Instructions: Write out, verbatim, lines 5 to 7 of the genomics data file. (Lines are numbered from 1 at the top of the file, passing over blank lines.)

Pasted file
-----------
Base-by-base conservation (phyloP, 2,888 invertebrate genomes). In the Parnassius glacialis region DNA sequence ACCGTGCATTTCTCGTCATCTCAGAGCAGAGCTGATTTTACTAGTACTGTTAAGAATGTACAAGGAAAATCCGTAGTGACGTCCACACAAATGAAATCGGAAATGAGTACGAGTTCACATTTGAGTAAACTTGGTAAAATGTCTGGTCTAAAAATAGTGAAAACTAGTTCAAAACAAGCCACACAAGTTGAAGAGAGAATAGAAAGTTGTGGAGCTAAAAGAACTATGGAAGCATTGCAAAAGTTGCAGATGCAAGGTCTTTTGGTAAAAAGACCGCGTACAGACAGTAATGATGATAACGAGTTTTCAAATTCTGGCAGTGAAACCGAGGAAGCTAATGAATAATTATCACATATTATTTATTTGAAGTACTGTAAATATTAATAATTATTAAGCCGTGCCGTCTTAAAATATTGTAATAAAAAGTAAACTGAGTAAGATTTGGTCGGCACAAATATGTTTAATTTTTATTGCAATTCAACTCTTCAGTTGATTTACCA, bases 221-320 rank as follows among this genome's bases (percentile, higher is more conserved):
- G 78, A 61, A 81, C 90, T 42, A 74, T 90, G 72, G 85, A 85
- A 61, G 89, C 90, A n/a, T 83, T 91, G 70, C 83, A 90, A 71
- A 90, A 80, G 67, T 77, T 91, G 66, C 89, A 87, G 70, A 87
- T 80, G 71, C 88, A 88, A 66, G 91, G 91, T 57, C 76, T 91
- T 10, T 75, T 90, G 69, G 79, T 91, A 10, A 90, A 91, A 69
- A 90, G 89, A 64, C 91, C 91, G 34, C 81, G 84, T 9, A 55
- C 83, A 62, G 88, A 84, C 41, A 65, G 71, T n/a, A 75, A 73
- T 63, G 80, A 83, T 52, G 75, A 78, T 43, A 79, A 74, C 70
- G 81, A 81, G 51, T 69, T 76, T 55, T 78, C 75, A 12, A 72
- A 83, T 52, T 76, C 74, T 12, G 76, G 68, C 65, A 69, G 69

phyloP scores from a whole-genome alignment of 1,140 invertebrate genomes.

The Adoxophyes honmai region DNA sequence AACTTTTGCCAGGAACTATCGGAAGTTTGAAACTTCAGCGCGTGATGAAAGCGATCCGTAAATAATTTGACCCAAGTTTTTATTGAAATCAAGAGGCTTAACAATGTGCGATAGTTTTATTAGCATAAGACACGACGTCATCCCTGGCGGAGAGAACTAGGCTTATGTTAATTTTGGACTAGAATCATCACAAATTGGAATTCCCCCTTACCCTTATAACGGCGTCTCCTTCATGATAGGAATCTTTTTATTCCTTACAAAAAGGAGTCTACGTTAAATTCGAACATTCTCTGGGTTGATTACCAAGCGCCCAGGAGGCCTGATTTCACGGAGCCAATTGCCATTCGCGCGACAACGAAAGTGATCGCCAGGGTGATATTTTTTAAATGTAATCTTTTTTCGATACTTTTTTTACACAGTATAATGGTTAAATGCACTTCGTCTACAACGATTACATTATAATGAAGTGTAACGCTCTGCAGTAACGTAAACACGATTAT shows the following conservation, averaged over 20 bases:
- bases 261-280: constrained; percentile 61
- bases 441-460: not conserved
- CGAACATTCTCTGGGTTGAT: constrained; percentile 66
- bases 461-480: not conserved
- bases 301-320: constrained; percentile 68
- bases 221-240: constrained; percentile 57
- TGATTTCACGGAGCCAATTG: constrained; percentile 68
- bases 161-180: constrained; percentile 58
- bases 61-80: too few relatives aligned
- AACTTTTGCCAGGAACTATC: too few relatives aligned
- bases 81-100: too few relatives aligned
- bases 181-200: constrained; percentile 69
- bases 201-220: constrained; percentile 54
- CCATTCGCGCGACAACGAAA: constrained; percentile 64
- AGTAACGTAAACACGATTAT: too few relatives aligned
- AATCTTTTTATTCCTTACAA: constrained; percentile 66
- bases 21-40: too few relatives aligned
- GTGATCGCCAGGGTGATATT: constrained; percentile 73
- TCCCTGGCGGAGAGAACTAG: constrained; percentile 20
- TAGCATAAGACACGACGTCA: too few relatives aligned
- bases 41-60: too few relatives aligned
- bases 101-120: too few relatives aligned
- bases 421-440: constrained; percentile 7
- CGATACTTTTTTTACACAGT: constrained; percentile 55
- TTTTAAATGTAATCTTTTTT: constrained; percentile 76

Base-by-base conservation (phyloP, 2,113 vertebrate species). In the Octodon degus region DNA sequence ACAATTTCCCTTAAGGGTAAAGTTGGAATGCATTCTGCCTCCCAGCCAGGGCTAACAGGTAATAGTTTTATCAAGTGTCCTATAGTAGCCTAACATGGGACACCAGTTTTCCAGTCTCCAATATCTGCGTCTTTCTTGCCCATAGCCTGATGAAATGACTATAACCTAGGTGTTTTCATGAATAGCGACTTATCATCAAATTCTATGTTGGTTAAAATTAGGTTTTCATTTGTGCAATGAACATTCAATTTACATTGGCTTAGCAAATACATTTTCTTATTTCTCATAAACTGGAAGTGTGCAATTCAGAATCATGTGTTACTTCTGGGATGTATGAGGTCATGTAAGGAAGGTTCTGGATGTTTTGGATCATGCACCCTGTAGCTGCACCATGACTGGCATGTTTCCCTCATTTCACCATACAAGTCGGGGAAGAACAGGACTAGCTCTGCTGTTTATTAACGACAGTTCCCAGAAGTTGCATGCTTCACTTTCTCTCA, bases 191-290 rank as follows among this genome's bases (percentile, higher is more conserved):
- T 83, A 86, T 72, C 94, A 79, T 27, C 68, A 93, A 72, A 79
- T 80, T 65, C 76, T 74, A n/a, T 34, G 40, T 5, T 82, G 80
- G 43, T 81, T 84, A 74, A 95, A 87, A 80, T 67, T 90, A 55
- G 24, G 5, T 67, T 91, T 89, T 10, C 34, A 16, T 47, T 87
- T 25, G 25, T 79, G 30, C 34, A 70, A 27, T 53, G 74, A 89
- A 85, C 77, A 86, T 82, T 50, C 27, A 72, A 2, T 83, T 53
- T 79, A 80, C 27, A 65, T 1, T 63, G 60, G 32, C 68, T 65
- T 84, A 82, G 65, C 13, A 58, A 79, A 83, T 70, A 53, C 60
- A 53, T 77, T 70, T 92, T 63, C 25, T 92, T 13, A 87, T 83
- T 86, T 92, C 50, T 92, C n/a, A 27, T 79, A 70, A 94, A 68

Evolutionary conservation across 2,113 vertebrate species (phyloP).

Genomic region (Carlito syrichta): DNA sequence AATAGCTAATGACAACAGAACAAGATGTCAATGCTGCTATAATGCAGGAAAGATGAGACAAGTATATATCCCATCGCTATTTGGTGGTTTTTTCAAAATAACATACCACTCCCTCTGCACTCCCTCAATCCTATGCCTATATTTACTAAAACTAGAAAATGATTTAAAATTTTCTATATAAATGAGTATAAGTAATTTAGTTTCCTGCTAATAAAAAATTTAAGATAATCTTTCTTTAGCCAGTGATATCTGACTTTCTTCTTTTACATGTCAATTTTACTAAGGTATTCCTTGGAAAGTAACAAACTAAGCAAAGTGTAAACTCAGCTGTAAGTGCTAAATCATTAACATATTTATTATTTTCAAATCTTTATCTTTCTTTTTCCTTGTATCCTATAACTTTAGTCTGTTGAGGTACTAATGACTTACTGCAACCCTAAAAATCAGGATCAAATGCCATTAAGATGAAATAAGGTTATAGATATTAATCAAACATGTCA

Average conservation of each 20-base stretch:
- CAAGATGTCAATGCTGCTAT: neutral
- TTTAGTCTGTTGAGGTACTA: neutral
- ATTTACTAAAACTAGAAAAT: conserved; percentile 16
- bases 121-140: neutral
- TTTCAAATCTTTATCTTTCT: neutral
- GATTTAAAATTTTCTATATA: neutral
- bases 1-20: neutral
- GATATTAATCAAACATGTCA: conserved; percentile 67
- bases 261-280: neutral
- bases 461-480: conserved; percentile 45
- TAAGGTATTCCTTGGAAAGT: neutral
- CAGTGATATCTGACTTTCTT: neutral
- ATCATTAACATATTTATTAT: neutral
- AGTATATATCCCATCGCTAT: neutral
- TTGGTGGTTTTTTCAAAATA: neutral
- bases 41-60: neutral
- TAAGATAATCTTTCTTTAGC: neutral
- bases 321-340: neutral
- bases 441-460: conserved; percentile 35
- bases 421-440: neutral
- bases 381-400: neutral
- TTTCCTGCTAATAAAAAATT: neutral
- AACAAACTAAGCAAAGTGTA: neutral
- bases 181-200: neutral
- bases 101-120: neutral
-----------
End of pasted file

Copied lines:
- T 80, G 71, C 88, A 88, A 66, G 91, G 91, T 57, C 76, T 91
- T 10, T 75, T 90, G 69, G 79, T 91, A 10, A 90, A 91, A 69
- A 90, G 89, A 64, C 91, C 91, G 34, C 81, G 84, T 9, A 55